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Showing system processes

 
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Niall76
Frequent Advisor

Showing system processes

Hi,

I would like to be able to show system processes, but to exclude some from appearing. For example if I wanted to see all processes starting with S I would do this:

SHOW SYSTEM/PROCESS=S*
OpenVMS V7.3 on node xxx 2-OCT-2007 13:07:11.27 Uptime 221 19:10:34
Pid Process Name State Pri I/O CPU Page flts Pages
00000401 SWAPPER HIB 16 0 0 00:01:37.23 0 0
0000040F SECURITY_SERVER HIB 10 1395 0 04:32:00.71 453 412
00029C91 SYMBIONT_3 HIB 6 1834 0 00:00:00.88 502 20

But, I need to exclude certain process from appearing, for example SWAPPER. I have tried the following but it shows nothing at all.

SHOW SYSTEM/PROCESS=S* /NOPROCESS=SWAPPER
OpenVMS V7.3 on node IRSYSU 2-OCT-2007 13:07:11.27 Uptime 221 19:10:34

Does anyone know what the SYNTAX for this is?
Is there a type of exclude option that would remove certain processes from appearing in the list but show all the others?

Any help would be much appreciated.

Thanks,

Niall
7 REPLIES
labadie_1
Honored Contributor
Solution

Re: Showing system processes

Hello

The lexical function f$context will do that easily.

Just do
$ help lex f$context ex
to see an example

and
$ def/user sys$output a.com
$ help lex f$context ex
followed bu another RETURN
to have a command file ready.
Just modify it a litlle to suit your needs.
Robert Gezelter
Honored Contributor

Re: Showing system processes

Niall,

The SHOW SYSTEM command does not have the capabilities you describe. However, as my colleague labadie has previously mentioned, one can use the F$CONTEXT lexical function in a DCL command file to create a superset of SHOW SYSTEM with any degree of elaboration that one desires, limited only by one's imagination and time.

With a symbol substitution, one can even substitute one's own improved SHOW SYSTEM procedure, but I do recommend caution to ensure that all of the options work correctly.

- Bob Gezelter, http://www.rlgsc.com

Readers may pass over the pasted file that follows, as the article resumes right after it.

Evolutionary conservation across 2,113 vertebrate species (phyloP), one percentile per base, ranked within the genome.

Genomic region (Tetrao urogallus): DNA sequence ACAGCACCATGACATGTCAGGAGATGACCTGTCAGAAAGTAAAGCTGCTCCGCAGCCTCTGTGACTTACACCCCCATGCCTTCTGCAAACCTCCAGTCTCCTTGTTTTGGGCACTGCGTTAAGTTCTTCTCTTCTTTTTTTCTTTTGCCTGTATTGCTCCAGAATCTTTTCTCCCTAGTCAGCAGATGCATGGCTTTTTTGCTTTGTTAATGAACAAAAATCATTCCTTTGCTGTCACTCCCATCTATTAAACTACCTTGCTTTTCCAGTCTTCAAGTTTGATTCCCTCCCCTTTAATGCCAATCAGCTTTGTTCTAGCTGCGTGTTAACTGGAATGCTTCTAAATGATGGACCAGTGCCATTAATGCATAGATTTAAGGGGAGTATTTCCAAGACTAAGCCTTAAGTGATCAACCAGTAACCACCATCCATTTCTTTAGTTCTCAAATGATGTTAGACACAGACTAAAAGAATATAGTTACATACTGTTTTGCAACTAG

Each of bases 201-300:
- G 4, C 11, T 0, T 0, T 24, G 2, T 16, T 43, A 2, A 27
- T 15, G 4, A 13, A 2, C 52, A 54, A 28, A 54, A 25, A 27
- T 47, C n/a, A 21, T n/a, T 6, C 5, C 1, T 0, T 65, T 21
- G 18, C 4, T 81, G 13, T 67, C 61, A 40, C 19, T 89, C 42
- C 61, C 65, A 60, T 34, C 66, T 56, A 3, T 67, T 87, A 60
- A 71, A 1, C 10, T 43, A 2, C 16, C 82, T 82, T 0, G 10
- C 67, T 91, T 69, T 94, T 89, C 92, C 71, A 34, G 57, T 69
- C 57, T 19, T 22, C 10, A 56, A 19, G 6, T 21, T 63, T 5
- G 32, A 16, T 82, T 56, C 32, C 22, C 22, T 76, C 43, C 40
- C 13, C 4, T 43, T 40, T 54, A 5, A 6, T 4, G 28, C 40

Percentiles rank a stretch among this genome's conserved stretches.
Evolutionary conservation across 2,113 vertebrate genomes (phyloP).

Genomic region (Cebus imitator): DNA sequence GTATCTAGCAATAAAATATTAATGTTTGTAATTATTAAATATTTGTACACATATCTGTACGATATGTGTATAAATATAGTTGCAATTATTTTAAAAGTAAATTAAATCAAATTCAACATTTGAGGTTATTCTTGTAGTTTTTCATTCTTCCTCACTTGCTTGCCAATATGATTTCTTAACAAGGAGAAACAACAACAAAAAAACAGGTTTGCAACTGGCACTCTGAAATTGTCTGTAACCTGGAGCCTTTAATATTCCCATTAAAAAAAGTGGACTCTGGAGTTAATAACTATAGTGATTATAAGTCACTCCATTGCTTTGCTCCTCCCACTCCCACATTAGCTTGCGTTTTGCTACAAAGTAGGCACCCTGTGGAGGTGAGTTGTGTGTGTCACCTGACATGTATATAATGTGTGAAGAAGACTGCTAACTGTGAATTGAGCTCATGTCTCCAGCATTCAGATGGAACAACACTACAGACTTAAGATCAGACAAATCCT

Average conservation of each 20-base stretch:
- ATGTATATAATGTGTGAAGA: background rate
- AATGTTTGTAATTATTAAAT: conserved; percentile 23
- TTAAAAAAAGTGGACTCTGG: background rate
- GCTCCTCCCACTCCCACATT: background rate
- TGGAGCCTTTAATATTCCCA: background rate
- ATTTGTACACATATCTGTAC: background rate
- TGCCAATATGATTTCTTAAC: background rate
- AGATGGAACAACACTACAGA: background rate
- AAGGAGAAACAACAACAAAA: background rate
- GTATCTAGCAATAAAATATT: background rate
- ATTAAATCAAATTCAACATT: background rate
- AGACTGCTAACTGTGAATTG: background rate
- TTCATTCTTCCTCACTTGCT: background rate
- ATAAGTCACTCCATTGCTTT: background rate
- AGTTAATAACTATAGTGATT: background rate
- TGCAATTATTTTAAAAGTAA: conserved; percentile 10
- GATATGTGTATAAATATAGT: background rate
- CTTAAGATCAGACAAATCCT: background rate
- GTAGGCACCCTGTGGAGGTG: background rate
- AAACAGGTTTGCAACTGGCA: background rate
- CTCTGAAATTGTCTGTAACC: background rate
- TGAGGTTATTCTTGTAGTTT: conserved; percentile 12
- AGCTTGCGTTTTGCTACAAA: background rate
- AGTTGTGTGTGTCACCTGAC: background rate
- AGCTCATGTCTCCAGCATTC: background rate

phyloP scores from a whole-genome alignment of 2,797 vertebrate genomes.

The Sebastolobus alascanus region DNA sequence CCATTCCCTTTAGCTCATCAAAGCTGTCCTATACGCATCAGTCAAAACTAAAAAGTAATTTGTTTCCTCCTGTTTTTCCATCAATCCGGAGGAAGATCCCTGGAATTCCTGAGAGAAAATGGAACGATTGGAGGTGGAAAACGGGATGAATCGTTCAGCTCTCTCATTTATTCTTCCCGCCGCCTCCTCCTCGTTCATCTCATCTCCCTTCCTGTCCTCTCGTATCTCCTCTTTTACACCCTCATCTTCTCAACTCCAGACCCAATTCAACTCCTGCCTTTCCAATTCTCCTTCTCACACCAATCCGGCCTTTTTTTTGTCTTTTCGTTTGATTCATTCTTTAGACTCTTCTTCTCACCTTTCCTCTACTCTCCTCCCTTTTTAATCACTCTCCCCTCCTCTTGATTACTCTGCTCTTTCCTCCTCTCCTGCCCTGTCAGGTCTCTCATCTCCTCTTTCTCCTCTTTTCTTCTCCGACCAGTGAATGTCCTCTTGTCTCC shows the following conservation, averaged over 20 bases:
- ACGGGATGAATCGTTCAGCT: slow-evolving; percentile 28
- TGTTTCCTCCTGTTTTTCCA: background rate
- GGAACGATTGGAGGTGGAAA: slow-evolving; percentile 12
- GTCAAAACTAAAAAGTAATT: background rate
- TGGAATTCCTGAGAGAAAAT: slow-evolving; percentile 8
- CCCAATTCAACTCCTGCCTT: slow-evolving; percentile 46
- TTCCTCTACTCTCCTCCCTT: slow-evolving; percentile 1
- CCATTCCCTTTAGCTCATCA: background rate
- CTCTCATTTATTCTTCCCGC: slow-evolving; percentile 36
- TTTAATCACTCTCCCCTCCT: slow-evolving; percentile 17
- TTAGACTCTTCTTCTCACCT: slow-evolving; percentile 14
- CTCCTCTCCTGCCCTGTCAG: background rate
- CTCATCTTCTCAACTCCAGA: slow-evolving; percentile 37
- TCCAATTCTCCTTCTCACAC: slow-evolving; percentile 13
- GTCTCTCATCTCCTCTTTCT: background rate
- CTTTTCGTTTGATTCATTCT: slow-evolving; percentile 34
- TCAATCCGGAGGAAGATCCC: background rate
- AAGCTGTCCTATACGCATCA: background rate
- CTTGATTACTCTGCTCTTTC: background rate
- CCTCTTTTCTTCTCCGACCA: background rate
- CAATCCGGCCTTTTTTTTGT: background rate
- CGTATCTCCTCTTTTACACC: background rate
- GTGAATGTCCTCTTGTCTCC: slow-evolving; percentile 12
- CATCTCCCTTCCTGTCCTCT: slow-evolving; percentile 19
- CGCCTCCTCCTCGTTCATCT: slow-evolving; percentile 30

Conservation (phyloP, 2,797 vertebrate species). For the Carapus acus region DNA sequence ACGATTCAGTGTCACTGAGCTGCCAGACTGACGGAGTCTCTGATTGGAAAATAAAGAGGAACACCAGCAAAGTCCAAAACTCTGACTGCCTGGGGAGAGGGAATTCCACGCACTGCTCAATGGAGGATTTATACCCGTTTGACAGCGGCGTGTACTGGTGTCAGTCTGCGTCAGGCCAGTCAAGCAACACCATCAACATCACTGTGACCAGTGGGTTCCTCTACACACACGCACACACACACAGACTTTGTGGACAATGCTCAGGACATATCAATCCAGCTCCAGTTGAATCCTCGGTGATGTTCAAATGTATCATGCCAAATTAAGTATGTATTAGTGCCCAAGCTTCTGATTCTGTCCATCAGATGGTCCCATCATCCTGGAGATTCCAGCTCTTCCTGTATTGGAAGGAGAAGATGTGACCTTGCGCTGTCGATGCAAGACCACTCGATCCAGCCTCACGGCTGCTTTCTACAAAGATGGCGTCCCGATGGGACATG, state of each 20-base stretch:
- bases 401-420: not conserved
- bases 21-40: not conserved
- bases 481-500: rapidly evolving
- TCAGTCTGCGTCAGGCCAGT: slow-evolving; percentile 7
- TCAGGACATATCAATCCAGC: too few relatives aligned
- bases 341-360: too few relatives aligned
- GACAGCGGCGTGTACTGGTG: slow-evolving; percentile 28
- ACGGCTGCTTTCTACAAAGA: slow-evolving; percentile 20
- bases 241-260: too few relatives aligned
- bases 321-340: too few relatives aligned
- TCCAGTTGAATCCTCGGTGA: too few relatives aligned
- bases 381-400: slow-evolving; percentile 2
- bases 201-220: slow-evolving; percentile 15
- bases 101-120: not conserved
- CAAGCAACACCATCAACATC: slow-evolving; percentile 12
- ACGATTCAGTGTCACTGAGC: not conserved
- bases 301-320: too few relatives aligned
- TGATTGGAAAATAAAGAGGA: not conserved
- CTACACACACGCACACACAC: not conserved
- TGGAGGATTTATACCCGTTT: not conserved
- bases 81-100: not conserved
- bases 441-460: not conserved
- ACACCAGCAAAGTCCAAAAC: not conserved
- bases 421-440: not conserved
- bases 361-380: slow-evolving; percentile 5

Jon Pinkley
Honored Contributor

Re: Showing system processes

As others have stated, show system does not have the functionality you want.

If you just want a quick and dirty way you can use pipe and search as in the following:

$ pipe show system/process=s* | search/nowin sys$pipe "SWAPPER"/match=nor

Using /match=nor will allow you to filter multiple process names.

When you upgrade to 8.3, you will be able to use some rudimentary wildcarding with search, or you could use awk or perl for filtering the output.

Note well. If you are attempting to filter based on username, this method won't work in the general case. You will need something like the F$context example but useing the USERNAME selection item.

Good luck,

Jon
it depends
Hoff
Honored Contributor

Re: Showing system processes

The process name is comparatively volatile and fickle construct, and you can see duplicate process names across UIC groups. There was (is?) also a case where it was possible to get duplicate process names within a UIC group.

Cooperative control is often the best approach for tasks that might seem to best involve the process name, though there are mechanisms to connect and monitor processes.

Process monitoring tools include Kronos and cron, and various commercial packages; if you're working in a production environment, this is often the most expedient approach. (That OpenVMS lacks a process scheduling and monitoring subsystem can be a problem.) Some related material on batch scheduling, and some links...

http://64.223.189.234/node/97